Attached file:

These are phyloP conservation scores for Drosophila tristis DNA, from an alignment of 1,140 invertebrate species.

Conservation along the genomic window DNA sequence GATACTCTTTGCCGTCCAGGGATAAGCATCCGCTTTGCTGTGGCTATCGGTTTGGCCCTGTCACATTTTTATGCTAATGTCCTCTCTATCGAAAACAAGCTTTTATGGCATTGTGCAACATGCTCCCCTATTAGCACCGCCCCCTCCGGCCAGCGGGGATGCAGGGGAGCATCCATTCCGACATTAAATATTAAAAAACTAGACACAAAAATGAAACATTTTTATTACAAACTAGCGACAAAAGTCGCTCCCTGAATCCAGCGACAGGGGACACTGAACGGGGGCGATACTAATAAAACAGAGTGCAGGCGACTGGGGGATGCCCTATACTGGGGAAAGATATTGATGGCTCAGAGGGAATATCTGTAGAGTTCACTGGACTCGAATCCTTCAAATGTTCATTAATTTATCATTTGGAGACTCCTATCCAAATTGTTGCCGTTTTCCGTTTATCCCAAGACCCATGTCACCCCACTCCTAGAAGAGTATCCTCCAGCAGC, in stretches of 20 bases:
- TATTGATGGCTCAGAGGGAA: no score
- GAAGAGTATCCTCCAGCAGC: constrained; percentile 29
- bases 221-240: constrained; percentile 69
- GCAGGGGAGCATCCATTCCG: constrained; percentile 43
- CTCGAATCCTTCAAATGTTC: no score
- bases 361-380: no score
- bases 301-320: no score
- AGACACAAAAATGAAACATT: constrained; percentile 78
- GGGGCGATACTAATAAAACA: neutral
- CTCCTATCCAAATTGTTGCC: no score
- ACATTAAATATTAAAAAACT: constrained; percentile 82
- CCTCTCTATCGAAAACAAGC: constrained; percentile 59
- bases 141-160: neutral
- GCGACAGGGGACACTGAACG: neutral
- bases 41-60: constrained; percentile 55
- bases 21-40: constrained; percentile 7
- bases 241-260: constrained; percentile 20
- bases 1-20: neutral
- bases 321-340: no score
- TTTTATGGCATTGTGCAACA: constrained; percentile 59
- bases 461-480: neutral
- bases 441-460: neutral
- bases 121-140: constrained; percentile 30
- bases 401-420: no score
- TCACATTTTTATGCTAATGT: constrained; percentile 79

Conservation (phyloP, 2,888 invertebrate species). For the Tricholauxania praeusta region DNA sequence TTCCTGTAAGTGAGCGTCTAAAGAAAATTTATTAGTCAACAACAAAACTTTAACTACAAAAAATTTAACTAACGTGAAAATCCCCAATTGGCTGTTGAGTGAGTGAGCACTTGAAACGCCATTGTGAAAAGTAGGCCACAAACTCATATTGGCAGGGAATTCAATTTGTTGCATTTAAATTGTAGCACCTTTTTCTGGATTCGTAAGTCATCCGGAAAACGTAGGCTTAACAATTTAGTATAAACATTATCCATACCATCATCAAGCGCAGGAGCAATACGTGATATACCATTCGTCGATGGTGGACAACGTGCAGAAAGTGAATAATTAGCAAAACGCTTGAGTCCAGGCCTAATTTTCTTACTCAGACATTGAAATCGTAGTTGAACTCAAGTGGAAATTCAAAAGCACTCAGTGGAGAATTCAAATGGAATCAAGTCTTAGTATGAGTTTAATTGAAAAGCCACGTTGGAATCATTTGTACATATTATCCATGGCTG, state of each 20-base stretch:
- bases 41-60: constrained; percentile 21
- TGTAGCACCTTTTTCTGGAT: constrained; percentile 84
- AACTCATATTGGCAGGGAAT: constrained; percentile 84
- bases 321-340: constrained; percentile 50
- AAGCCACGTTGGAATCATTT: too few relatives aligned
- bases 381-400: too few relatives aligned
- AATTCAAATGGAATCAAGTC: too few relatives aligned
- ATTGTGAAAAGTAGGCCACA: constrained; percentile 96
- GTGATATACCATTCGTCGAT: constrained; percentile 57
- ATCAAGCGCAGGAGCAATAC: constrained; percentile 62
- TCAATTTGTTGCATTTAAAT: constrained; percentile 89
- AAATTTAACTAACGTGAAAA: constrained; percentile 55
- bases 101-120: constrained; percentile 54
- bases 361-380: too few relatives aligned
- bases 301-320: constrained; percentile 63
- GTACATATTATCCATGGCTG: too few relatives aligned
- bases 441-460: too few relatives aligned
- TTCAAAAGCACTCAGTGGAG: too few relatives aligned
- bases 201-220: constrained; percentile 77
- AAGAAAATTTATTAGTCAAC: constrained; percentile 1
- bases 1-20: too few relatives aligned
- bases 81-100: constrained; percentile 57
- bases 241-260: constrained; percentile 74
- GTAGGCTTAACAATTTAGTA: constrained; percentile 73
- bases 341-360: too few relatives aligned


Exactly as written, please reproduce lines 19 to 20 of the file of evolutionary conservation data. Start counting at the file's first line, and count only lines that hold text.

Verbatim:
- bases 241-260: constrained; percentile 20
- bases 1-20: neutral